Teens and Poverty

Poverty and Teenage Relationships

According to poverty expert Ruby Payne, Ph.D.:
– In the United States, the poverty rate for children under 18 is 16.3%
– There were 6.8 million poor families in 2001
– The US child poverty rate is often 2 or 3 times higher than that of most other industrialized Western nations
– Poor children are much more likely to suffer developmental delays in learning
– Poor children are more likely to drop out of school
– Poor children are more likely to give birth during the teen years
– Poor children are more likely to be in single-parent families
– Poor children are 7 times more likely to be the victims of child abuse or neglect

Poverty is not about race: it’s about class and survival. It’s always about survival.

A Future Story
Payne says teen girls who grow up in poverty often lack a future story.

Liliana: I don’t really want to make too many plans that I’m going to do this and that, because I don’t really know what is going to happen.

For students and adults from poverty, the primary motivation for their success will be in their relationships.

Research shows that in poverty, where work is not consistent, your identity is dependent on your gender. Asha and Liliana define themselves first as mothers. This is how they see themselves.

Q & A with Dr. Ruby Payne:
Asha is an example of someone who comes from generational poverty – what does that mean when it comes to building relationships?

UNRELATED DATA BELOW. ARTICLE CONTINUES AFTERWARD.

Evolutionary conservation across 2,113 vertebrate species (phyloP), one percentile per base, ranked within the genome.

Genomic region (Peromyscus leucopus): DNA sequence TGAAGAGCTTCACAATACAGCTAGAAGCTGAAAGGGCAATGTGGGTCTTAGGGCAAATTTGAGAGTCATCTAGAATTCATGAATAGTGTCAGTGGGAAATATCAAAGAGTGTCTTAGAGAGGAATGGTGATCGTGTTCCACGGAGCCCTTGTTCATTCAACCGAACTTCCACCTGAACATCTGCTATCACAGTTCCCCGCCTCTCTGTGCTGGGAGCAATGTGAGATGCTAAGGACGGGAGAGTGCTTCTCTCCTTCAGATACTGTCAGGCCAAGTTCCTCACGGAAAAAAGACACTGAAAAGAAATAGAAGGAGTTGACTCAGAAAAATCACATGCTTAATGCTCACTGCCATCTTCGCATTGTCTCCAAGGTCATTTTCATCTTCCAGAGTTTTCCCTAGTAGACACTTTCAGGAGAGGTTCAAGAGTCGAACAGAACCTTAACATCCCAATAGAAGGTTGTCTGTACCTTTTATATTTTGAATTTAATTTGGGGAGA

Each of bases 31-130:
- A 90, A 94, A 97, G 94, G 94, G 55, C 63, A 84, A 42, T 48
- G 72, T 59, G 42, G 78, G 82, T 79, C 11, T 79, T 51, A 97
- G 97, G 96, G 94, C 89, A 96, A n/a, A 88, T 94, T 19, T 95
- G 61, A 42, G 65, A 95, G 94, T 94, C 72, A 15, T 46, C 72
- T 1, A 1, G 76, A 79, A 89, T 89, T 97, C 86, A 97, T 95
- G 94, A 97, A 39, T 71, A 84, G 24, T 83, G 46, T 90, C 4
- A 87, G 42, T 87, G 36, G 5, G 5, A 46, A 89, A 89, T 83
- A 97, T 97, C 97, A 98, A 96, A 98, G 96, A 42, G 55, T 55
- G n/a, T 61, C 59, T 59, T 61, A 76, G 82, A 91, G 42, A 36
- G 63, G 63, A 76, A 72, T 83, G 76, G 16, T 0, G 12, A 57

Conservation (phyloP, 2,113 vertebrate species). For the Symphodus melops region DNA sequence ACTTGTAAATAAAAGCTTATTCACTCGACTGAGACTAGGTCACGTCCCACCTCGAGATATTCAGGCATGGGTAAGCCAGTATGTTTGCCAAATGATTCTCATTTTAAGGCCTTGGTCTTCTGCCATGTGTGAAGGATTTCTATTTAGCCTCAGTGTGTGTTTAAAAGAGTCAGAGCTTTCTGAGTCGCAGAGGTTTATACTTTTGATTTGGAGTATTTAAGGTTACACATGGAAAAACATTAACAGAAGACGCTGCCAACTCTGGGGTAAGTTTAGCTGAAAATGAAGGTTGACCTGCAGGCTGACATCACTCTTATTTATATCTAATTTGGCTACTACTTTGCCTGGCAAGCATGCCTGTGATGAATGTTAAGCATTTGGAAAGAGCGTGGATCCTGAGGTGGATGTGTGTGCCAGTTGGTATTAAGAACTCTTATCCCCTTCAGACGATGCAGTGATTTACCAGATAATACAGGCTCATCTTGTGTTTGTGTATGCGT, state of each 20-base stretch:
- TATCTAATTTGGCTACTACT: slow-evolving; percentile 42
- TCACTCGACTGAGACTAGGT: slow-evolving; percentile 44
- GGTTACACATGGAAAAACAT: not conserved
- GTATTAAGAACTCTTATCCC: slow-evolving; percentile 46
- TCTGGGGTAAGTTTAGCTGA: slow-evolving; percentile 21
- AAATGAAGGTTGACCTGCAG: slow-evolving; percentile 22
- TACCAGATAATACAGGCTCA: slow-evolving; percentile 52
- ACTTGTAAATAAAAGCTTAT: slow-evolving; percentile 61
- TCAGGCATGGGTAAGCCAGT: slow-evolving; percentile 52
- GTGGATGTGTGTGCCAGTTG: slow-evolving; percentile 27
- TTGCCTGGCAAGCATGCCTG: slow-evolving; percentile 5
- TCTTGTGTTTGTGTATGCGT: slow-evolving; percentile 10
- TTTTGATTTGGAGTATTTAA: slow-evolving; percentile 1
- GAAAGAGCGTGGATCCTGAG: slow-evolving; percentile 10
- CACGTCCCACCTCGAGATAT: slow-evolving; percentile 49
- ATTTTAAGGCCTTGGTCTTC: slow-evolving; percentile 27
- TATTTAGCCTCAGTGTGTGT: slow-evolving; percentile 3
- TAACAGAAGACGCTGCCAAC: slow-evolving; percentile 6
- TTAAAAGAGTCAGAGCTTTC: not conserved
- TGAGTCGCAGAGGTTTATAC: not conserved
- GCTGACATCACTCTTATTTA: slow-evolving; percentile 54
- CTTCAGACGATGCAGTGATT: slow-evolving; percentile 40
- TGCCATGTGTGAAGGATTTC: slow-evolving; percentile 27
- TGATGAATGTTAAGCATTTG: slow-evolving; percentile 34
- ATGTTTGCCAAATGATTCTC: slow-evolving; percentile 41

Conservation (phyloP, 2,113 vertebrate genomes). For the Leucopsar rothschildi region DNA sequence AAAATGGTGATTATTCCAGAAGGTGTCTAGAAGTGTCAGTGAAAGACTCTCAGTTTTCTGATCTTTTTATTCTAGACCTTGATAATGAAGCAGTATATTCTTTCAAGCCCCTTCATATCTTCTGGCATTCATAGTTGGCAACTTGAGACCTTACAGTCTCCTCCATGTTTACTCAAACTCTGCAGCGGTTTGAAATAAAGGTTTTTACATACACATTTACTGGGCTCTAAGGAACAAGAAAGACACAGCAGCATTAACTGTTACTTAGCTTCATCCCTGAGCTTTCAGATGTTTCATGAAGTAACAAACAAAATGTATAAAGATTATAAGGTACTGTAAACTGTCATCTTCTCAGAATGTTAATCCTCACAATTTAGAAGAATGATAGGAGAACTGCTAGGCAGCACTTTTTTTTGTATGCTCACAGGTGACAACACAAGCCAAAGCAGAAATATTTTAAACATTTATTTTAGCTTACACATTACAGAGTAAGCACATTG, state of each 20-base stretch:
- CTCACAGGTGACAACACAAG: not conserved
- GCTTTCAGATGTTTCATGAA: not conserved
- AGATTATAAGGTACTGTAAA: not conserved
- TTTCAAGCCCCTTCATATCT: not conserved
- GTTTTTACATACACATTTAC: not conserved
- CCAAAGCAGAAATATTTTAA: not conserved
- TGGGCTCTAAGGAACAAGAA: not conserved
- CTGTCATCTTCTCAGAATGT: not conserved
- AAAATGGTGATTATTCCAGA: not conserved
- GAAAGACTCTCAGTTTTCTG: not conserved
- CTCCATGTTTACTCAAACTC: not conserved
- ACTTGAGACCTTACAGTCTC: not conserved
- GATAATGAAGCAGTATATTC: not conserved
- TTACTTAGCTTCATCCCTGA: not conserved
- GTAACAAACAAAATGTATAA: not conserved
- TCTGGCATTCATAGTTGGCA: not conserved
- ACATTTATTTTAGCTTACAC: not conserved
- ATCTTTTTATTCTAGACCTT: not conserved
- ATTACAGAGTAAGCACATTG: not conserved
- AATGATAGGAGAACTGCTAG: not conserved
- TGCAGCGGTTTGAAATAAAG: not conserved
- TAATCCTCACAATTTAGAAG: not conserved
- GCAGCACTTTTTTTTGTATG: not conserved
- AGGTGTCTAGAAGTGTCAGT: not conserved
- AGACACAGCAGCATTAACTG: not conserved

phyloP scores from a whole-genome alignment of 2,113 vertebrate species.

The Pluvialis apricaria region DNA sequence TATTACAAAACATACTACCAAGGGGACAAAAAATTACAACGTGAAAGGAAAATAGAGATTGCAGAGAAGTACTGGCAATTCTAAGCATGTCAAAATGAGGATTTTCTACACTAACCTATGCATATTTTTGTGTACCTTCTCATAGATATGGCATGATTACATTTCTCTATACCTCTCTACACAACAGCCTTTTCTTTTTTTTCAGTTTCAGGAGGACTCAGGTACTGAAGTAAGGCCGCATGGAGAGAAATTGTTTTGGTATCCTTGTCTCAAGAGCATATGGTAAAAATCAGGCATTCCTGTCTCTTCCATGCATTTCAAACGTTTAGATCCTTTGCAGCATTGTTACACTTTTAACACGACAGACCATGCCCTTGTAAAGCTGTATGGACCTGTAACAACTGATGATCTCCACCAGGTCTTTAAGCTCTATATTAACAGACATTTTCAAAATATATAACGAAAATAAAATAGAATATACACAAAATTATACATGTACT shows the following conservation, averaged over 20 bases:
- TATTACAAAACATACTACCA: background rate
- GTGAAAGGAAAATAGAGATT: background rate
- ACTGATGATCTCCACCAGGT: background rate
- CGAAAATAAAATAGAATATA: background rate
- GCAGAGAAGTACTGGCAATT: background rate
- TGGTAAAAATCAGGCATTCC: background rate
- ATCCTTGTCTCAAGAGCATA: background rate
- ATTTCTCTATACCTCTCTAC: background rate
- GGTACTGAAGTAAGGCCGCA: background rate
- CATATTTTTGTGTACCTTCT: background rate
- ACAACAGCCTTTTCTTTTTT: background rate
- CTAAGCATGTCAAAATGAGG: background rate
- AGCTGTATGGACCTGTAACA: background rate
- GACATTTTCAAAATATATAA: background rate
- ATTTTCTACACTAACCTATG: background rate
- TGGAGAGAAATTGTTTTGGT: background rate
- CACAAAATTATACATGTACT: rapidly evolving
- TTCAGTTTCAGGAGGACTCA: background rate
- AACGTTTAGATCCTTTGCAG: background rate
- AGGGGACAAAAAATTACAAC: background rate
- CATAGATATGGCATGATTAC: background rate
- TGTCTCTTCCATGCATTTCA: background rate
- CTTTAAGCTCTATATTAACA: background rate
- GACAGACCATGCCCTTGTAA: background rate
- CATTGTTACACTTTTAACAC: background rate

– 1) In poverty, people are possessions. It’s people that keep you alive – not work, not achievement.
– 2) In poverty, you often don’t have the language skills and other tools to resolve conflict.
– 3) In poverty, you don’t have the ability to plan. Long-range planning allows you to have impulse control. X-Man has little to no impulse control.

XMan: It was like alcohol, weed, and fighting, and possibly shooting, and I didn’t want her in that environment. As a matter of fact, I shouldn’t have went. I was just young and dumb.

– 4) When you don’t have resources for activities, sex becomes an activity.
– 5) There are no boundaries in generational poverty. Everybody knows about sex because there are no secrets. There are no boundaries about space.

Why does Asha stay with X-Man?
– 1) You expect men to cheat on you in generational poverty. That’s just what he does. You don’t know a man who doesn’t do it. When he comes back, you punish him a little bit. You have a power exchange at an emotional level. X-Man did something wrong, he’s remorseful. Asha is in the power seat. He’s going to continue to be accommodating until he gets forgiveness. He always gives her some sort of a payoff. If she accepts the payoff, she forgives him.
– In middle-class situations, you are disciplined, you believe in change. Poverty believes in fate and luck. The bottom line, I’m destined, I’m fated. You engage in this behavior.
X-Man: We wasn’t thinking about a baby, but we knew that it would eventually happen because we wasn’t using no protection at all.

Real men don’t use condoms in poverty. Real men are invincible. Real men get women pregnant. X-Man needs some children to prove he’s a real man. In poverty, it’s about numbers. People are a resource. People keep you safe. He’s also trying to fit in with his friends.

How do you create a future story?
1) Get in a one-on-one relationship with a middle-class person
2) Get education
3) Get employment